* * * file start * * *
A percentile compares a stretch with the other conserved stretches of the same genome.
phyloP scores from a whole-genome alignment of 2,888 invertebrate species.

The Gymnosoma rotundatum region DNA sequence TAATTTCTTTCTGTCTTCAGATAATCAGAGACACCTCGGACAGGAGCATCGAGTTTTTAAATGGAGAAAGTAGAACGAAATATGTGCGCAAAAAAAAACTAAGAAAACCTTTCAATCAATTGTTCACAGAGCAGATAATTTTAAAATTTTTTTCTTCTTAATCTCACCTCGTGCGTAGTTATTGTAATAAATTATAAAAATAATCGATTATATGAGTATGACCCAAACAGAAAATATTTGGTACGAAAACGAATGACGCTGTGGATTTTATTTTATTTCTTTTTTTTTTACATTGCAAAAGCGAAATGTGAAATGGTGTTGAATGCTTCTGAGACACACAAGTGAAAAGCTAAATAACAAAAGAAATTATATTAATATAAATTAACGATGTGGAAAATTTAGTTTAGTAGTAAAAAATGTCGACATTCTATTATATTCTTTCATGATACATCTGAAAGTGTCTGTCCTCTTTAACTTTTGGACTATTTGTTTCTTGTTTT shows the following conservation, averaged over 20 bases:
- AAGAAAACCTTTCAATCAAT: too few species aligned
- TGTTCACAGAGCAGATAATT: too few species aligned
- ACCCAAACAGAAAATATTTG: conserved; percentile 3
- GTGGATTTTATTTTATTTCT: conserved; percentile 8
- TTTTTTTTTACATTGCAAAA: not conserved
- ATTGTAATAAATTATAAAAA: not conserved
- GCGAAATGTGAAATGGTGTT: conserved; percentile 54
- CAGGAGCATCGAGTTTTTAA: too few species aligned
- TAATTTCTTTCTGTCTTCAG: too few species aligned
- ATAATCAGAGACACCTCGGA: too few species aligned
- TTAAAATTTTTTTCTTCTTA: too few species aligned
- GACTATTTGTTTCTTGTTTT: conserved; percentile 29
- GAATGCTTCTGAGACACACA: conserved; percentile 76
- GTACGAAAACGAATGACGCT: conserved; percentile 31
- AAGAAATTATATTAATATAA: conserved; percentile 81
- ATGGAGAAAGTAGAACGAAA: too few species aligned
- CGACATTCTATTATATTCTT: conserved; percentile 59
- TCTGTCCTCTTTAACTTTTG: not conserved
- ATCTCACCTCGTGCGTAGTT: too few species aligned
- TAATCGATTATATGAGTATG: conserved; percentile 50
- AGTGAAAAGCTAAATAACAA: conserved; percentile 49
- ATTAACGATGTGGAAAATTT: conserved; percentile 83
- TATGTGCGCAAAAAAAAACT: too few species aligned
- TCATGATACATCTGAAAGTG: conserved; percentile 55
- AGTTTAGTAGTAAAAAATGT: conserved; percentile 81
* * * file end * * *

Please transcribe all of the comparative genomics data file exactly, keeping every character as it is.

A percentile compares a stretch with the other conserved stretches of the same genome.
phyloP scores from a whole-genome alignment of 2,888 invertebrate species.

The Gymnosoma rotundatum region DNA sequence TAATTTCTTTCTGTCTTCAGATAATCAGAGACACCTCGGACAGGAGCATCGAGTTTTTAAATGGAGAAAGTAGAACGAAATATGTGCGCAAAAAAAAACTAAGAAAACCTTTCAATCAATTGTTCACAGAGCAGATAATTTTAAAATTTTTTTCTTCTTAATCTCACCTCGTGCGTAGTTATTGTAATAAATTATAAAAATAATCGATTATATGAGTATGACCCAAACAGAAAATATTTGGTACGAAAACGAATGACGCTGTGGATTTTATTTTATTTCTTTTTTTTTTACATTGCAAAAGCGAAATGTGAAATGGTGTTGAATGCTTCTGAGACACACAAGTGAAAAGCTAAATAACAAAAGAAATTATATTAATATAAATTAACGATGTGGAAAATTTAGTTTAGTAGTAAAAAATGTCGACATTCTATTATATTCTTTCATGATACATCTGAAAGTGTCTGTCCTCTTTAACTTTTGGACTATTTGTTTCTTGTTTT shows the following conservation, averaged over 20 bases:
- AAGAAAACCTTTCAATCAAT: too few species aligned
- TGTTCACAGAGCAGATAATT: too few species aligned
- ACCCAAACAGAAAATATTTG: conserved; percentile 3
- GTGGATTTTATTTTATTTCT: conserved; percentile 8
- TTTTTTTTTACATTGCAAAA: not conserved
- ATTGTAATAAATTATAAAAA: not conserved
- GCGAAATGTGAAATGGTGTT: conserved; percentile 54
- CAGGAGCATCGAGTTTTTAA: too few species aligned
- TAATTTCTTTCTGTCTTCAG: too few species aligned
- ATAATCAGAGACACCTCGGA: too few species aligned
- TTAAAATTTTTTTCTTCTTA: too few species aligned
- GACTATTTGTTTCTTGTTTT: conserved; percentile 29
- GAATGCTTCTGAGACACACA: conserved; percentile 76
- GTACGAAAACGAATGACGCT: conserved; percentile 31
- AAGAAATTATATTAATATAA: conserved; percentile 81
- ATGGAGAAAGTAGAACGAAA: too few species aligned
- CGACATTCTATTATATTCTT: conserved; percentile 59
- TCTGTCCTCTTTAACTTTTG: not conserved
- ATCTCACCTCGTGCGTAGTT: too few species aligned
- TAATCGATTATATGAGTATG: conserved; percentile 50
- AGTGAAAAGCTAAATAACAA: conserved; percentile 49
- ATTAACGATGTGGAAAATTT: conserved; percentile 83
- TATGTGCGCAAAAAAAAACT: too few species aligned
- TCATGATACATCTGAAAGTG: conserved; percentile 55
- AGTTTAGTAGTAAAAAATGT: conserved; percentile 81